Phillips v. Skabelund
Phillips v. Skabelund, 2021 UT App 2 (Mortensen, J.)
Property; Civil Procedure
In a case with a complex backstory, Appellants sued various parties, seeking to set aside the sale of Property, which had been sold at a trustee’s sale. The district court granted a motion to dismiss and multiple motions for summary judgment in favor of Appellees. On appeal, the Utah Court of Appeals affirmed, ruling, among other things:
- The district court correctly ruled that to prove the trustee’s deed voidable, Appellants had to show prejudice by demonstrating that the notice defect resulted in chilling the bidding and causing an inadequacy of price. The trustor bears the burden of showing prejudice; it will not be presumed.
- Well after the close of expert discovery, Appellants sought to submit an expert report that changed the valuation metric (the zoning classification). The significance of the change made it a new report rather than a supplementation. The district court did not abuse its discretion in denying Appellant’s motion to supplement and then excluding their expert’s testimony based on the unreliability of his report (the use of the wrong zoning classification). Once the expert’s testimony was excluded, the district court correctly granted summary judgment on those claims for which damages depended on the Property’s value.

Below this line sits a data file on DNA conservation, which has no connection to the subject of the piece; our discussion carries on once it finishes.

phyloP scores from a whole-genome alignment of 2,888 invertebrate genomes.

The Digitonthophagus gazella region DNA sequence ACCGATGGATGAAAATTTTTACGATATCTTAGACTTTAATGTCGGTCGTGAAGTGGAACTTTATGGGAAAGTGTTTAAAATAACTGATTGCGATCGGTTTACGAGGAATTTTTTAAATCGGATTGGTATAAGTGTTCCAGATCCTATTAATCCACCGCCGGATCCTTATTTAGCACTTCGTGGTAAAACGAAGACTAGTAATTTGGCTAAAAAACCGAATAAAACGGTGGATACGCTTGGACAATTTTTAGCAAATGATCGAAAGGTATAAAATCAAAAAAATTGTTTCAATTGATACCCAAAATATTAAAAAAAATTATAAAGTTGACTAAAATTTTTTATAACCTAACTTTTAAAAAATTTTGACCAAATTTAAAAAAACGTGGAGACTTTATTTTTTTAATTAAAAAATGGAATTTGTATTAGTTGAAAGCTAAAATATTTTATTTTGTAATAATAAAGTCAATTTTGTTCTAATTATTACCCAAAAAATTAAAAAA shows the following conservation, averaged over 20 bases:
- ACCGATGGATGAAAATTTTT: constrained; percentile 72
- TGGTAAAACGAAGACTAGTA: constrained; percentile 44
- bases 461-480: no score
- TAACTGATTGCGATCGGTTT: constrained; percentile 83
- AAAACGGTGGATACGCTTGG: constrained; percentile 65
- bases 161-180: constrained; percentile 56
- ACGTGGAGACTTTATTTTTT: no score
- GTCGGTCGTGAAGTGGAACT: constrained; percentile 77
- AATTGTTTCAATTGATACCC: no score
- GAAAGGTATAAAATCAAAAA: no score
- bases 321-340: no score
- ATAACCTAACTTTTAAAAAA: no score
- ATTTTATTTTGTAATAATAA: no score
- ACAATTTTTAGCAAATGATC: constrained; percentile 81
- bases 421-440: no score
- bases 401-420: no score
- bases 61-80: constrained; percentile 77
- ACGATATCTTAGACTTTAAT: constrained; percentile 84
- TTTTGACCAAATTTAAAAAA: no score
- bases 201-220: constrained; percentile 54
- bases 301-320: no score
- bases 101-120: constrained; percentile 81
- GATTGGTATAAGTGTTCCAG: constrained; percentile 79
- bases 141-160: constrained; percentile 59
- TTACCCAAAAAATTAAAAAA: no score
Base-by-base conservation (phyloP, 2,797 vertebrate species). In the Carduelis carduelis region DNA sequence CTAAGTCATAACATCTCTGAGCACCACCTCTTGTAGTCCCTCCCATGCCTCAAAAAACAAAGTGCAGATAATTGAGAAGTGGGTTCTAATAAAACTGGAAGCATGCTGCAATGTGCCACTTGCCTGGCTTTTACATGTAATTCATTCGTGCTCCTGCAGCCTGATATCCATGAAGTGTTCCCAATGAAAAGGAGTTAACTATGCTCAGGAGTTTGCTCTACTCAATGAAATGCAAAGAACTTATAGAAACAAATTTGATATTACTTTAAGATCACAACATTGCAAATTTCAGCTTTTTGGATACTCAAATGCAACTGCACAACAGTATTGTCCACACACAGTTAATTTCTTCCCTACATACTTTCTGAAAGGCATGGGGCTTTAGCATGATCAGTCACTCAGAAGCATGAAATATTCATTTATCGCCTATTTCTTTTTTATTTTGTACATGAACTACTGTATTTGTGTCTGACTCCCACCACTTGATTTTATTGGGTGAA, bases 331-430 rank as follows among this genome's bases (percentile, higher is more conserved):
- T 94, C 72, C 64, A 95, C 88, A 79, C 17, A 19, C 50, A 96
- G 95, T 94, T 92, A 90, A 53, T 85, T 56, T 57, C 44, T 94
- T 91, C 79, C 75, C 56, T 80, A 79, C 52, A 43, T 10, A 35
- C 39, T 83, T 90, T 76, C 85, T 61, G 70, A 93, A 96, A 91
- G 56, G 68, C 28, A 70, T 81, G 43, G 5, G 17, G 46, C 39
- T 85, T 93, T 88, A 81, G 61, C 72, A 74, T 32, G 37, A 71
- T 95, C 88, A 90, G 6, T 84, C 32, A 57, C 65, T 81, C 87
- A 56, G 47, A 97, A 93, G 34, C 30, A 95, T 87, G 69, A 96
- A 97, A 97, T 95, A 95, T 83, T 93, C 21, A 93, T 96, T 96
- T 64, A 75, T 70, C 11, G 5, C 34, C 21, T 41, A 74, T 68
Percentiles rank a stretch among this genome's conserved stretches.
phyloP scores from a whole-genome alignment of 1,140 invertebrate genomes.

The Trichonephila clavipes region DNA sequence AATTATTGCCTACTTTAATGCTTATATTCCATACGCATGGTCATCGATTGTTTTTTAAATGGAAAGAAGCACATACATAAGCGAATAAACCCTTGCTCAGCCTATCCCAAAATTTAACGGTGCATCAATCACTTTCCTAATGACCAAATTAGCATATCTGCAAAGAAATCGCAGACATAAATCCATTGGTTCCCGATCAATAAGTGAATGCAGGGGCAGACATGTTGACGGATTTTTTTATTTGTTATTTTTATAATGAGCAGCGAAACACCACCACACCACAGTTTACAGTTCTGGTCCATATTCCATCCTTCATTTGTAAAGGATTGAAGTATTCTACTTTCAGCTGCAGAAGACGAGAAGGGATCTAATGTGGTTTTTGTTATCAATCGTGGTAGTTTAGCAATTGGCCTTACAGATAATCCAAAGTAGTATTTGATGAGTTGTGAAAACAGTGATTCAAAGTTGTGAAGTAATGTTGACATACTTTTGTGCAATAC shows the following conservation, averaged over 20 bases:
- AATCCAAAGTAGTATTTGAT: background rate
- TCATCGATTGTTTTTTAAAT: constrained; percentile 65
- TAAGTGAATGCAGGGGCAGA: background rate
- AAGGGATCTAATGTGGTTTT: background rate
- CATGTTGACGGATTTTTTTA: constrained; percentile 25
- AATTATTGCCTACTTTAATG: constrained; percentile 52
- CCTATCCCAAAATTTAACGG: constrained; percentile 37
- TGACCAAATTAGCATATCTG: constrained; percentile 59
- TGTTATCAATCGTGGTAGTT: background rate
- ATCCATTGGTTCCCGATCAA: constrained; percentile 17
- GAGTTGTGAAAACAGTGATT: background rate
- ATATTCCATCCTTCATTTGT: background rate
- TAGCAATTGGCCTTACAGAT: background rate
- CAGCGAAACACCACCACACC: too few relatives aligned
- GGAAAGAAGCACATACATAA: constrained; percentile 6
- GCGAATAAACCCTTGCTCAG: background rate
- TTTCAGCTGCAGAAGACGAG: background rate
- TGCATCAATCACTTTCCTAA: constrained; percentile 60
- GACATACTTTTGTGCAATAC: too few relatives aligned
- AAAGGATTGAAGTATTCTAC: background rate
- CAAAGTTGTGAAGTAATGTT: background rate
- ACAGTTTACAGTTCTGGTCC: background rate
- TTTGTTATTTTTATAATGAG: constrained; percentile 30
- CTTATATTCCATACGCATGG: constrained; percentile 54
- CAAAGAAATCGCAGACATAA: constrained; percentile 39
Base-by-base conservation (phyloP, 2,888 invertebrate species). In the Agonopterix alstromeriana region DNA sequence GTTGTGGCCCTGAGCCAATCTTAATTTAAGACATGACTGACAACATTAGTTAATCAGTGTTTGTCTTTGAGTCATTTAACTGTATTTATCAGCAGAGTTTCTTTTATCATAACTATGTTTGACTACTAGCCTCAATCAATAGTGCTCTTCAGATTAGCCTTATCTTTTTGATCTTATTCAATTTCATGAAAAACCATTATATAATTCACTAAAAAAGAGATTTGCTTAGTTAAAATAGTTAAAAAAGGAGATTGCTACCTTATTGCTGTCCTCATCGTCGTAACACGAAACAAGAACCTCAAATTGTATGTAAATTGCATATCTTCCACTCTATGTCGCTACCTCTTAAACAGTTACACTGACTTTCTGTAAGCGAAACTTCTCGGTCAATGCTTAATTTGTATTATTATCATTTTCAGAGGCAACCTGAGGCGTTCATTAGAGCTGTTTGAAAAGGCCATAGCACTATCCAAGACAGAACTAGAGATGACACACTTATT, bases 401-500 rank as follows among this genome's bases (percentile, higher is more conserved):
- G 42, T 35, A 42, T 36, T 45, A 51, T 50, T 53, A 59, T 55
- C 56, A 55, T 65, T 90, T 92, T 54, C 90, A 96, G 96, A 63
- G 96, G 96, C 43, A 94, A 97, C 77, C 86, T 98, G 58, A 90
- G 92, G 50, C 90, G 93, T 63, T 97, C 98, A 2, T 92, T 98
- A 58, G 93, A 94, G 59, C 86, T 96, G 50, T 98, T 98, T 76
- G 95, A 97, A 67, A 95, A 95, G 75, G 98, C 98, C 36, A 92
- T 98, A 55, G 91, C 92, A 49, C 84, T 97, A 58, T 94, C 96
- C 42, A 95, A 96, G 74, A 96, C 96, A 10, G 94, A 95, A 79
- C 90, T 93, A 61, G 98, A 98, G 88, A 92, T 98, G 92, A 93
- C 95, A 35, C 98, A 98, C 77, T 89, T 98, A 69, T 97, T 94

- Takeaway: In footnotes 12 and 13, the court of appeals addressed rule 56(f) of the Utah Rules of Civil Procedure. The 2015 amendments, which allow a court to independently grant summary judgment, abrogated prior case law holding it was error for a court to sua sponte grant summary judgment. The court of appeals clarified the procedure for the court to give notice to the parties before entering summary judgment under rule 56(f).